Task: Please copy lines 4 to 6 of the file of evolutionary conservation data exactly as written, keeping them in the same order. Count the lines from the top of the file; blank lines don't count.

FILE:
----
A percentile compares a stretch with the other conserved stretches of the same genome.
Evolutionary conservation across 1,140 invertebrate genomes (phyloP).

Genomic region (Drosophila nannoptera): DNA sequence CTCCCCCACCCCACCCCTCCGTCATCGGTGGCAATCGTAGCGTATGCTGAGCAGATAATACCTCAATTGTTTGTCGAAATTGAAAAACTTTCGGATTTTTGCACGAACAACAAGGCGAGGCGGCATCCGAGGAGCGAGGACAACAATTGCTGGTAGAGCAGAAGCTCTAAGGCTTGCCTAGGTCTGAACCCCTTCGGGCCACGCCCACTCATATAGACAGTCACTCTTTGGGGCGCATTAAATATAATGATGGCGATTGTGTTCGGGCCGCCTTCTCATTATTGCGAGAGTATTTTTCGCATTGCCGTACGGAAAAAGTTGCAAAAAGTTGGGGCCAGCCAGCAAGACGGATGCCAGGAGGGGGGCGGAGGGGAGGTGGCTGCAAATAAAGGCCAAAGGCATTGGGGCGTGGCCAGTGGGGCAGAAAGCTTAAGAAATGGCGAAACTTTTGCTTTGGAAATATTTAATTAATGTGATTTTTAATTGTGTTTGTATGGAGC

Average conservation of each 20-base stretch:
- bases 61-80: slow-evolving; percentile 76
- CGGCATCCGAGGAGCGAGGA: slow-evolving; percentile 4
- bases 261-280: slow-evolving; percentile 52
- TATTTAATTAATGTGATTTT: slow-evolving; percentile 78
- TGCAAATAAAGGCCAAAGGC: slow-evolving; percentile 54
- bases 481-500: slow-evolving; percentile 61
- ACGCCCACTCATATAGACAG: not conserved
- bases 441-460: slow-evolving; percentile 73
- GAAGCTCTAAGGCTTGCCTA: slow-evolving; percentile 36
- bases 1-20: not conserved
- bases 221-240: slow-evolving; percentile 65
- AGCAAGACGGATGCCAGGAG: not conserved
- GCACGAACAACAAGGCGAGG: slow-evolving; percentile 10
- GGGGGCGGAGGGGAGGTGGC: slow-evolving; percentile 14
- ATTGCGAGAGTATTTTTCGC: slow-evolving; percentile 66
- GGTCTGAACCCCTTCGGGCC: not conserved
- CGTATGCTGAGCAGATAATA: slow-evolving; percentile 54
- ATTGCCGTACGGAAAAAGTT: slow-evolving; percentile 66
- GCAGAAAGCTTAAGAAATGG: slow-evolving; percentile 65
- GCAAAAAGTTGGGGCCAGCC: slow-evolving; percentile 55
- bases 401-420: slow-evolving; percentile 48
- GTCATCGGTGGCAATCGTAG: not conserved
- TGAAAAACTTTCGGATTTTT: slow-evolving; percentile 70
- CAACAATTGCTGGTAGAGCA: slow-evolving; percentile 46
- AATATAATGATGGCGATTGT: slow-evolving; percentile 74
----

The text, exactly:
Average conservation of each 20-base stretch:
- bases 61-80: slow-evolving; percentile 76
- CGGCATCCGAGGAGCGAGGA: slow-evolving; percentile 4